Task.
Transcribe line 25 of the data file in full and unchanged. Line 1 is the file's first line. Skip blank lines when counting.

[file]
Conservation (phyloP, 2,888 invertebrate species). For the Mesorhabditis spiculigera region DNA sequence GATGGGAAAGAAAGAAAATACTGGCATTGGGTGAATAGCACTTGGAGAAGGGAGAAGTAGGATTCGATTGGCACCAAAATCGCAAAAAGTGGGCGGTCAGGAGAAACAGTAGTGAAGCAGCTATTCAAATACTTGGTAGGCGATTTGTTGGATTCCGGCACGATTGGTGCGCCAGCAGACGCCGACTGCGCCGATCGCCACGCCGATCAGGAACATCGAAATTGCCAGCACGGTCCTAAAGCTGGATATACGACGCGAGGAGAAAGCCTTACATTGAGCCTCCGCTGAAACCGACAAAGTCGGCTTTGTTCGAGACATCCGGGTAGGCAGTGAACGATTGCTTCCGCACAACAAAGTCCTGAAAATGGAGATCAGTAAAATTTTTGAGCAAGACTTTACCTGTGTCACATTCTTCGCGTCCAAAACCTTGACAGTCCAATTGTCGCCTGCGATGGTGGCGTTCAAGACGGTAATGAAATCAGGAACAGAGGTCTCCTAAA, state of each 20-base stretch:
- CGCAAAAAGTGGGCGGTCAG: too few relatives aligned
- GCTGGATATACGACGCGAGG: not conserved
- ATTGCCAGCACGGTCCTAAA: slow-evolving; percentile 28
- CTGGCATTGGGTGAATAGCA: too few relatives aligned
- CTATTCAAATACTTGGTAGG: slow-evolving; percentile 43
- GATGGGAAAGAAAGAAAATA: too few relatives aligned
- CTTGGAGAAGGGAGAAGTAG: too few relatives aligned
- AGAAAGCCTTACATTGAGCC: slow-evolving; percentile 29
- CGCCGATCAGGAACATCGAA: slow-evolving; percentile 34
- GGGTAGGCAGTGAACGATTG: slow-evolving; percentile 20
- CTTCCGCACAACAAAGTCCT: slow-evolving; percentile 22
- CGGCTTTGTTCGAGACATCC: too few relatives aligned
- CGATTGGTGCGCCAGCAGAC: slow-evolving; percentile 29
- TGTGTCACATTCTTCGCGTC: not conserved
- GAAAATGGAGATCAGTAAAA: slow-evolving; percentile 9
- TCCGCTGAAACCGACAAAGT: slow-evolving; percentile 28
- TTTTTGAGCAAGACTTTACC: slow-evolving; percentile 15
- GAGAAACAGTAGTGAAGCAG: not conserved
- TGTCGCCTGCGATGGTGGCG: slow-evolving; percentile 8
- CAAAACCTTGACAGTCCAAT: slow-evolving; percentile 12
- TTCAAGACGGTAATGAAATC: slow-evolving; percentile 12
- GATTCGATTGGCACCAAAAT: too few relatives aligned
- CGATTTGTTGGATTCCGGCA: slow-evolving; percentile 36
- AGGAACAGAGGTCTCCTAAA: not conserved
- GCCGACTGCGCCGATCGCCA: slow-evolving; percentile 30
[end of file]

- AGGAACAGAGGTCTCCTAAA: not conserved